Debate begins over borough manager switch
If Tuesday night’s meeting was any kind of an indication, changing borough management from a strong mayor style to a manager style of governance is going to be a tough sell to voters.
The proposal was simply up for introduction, which is usually a quick and painless matter. But a number of mayor Charlie Pierce’s supporters in attendance felt that typically uncontroversial step was an attack on the mayor. Paul Huber of Nikiski was among those who didn’t want to see the matter even introduced for a future public hearing.
“It seems to me this is personally driven. And it’s also the way to change the results of an election, which should be considered.”
Twelve of the state’s 19 boroughs employ a manager to administer day-to-day operations. In this proposal, a mayor would still be elected by borough voters, would lead assembly meetings, would vote on matters in the case of a tie and would keep the authority to issue vetoes. Even Pierce is on record supporting that kind of a role for the mayor. He co-sponsored a similar ordinance back in 2010 while on the assembly. That was during the Dave Carey administration and just before the election of Mike Navarre in 2011.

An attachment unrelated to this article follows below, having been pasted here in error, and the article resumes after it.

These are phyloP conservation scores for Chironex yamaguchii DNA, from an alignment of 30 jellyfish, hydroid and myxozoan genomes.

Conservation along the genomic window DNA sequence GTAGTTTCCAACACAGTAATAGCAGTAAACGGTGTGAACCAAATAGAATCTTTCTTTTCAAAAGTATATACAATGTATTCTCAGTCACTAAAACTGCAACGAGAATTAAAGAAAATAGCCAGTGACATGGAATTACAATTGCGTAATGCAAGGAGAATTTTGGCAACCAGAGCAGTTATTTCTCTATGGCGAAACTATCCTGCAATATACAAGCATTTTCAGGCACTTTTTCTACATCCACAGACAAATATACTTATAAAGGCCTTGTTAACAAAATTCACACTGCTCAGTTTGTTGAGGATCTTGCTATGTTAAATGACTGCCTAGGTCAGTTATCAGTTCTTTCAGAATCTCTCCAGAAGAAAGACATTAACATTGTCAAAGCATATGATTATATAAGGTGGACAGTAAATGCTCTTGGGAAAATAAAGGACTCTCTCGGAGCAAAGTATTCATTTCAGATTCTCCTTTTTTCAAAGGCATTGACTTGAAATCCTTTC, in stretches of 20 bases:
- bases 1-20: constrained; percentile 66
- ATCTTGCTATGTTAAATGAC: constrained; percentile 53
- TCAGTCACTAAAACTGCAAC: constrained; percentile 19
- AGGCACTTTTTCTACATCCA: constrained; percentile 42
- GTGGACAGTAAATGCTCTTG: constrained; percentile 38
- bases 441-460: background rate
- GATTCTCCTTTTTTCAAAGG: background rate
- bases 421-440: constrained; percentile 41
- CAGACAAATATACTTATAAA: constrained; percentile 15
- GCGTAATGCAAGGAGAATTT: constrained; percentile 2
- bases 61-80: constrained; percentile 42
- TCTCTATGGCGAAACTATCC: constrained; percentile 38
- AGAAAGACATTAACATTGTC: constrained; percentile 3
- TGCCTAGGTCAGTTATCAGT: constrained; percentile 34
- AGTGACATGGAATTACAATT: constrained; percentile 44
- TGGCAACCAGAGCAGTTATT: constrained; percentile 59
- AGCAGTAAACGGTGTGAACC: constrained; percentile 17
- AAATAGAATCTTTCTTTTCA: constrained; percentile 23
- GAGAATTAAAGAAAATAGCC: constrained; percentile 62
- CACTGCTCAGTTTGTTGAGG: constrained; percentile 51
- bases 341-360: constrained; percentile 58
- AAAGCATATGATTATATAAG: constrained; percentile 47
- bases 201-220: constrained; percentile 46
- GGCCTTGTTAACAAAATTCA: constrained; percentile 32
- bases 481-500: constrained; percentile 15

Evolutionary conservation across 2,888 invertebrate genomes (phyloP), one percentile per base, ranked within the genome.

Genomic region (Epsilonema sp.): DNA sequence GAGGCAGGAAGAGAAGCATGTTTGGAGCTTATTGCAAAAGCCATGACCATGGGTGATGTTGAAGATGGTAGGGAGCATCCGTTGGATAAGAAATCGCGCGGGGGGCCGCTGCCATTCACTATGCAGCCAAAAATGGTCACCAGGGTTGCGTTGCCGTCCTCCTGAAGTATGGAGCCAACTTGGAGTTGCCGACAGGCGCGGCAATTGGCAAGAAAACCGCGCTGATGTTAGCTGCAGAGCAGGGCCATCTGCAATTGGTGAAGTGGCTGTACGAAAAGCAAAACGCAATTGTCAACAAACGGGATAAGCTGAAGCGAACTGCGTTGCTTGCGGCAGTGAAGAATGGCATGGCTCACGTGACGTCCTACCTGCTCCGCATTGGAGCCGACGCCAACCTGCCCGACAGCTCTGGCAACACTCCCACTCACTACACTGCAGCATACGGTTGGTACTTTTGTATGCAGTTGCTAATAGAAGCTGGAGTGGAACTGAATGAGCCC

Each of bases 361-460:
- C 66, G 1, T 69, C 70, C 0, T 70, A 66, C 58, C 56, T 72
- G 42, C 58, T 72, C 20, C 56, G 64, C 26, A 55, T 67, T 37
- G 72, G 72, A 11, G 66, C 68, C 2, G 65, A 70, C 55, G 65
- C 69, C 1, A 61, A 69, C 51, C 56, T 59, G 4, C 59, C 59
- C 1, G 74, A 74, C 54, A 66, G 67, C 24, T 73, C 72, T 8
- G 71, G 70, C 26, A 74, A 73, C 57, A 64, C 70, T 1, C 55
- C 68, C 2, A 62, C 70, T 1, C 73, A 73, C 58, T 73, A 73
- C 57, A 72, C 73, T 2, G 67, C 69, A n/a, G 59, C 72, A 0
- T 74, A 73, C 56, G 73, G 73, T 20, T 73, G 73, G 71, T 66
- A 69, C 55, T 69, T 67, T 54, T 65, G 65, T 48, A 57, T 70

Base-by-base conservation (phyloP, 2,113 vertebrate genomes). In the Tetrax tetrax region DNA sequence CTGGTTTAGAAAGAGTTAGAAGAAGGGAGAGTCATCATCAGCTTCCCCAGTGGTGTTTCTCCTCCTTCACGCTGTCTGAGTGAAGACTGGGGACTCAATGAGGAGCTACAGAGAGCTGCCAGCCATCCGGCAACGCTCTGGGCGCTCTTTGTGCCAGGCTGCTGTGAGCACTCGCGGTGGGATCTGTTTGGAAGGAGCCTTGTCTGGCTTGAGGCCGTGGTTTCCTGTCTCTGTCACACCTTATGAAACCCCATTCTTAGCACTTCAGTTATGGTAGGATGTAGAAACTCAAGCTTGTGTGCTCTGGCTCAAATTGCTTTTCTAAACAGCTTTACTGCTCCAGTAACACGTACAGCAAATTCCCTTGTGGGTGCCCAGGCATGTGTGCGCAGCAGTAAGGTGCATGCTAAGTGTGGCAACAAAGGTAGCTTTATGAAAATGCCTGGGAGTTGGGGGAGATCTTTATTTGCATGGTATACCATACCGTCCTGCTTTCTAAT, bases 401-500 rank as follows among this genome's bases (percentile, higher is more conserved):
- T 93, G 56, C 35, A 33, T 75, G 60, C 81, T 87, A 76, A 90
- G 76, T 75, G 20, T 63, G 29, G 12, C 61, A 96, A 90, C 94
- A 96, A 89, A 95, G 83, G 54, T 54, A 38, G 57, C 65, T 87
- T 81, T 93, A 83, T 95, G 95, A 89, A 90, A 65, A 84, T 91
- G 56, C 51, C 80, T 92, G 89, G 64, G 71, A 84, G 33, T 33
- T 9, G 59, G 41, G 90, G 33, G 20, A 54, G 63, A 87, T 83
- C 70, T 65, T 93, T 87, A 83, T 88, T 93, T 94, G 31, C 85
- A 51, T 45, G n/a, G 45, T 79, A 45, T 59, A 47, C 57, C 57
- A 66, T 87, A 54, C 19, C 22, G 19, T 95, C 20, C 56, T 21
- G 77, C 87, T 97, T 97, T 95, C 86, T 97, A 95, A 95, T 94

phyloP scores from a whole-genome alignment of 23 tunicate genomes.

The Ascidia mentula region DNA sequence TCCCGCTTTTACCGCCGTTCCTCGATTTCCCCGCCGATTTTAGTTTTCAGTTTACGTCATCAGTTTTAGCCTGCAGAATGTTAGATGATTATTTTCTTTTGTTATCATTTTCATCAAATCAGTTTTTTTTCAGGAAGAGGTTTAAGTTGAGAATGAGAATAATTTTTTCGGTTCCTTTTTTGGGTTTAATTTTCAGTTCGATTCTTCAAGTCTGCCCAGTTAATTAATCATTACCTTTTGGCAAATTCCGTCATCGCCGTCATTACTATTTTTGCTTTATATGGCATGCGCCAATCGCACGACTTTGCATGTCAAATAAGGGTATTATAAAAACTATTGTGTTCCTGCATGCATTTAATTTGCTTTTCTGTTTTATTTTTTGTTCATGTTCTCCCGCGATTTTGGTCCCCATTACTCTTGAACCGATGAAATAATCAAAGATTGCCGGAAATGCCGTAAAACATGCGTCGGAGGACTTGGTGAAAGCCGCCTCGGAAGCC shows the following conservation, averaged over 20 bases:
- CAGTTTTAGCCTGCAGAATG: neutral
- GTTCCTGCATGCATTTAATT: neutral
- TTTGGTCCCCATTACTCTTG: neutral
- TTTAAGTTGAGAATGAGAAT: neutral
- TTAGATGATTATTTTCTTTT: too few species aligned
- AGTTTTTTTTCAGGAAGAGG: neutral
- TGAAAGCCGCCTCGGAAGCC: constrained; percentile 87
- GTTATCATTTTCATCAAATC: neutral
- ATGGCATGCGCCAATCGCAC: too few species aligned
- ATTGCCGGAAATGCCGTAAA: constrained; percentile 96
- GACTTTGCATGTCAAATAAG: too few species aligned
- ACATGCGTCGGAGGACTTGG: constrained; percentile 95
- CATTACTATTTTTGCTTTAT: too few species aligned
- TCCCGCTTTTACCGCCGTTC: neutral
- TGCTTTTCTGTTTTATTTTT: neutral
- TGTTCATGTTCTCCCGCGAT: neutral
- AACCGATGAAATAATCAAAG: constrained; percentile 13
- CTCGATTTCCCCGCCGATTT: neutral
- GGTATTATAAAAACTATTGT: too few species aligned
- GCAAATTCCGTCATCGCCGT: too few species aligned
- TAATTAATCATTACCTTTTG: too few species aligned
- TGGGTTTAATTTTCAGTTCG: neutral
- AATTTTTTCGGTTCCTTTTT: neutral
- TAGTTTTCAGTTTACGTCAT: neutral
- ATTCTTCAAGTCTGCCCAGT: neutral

For those in support, one of the claimed advantages is continuity between elections. They argue there would be less employee turnover and less worry about a new mayor cleaning house. Carrie Henson used to work for the borough and favors the switch.
“One of the commenters earlier said that they felt like they could relax now that Charlie Pierce was mayor. And I have the absolute opposite reaction. I felt that way when Mike Navarre was mayor. I felt like I could relax, especially as a borough employee. It is very hard for just whoever to get elected and manage 300 employees and millions of dollars.”
Several long-term employees left the borough after Pierce’s election in 2017. Some of those were at the request of the administration and included severance packages, the financial details of which remain confidential. Another dismissal was found to be without cause and recently cost the borough more than $150,000.
The motion to introduce the ordinance passed by a 7-2 vote. A public hearing will be held August 6th. If it passes the assembly again, the question would go on the fall ballot for voters to decide.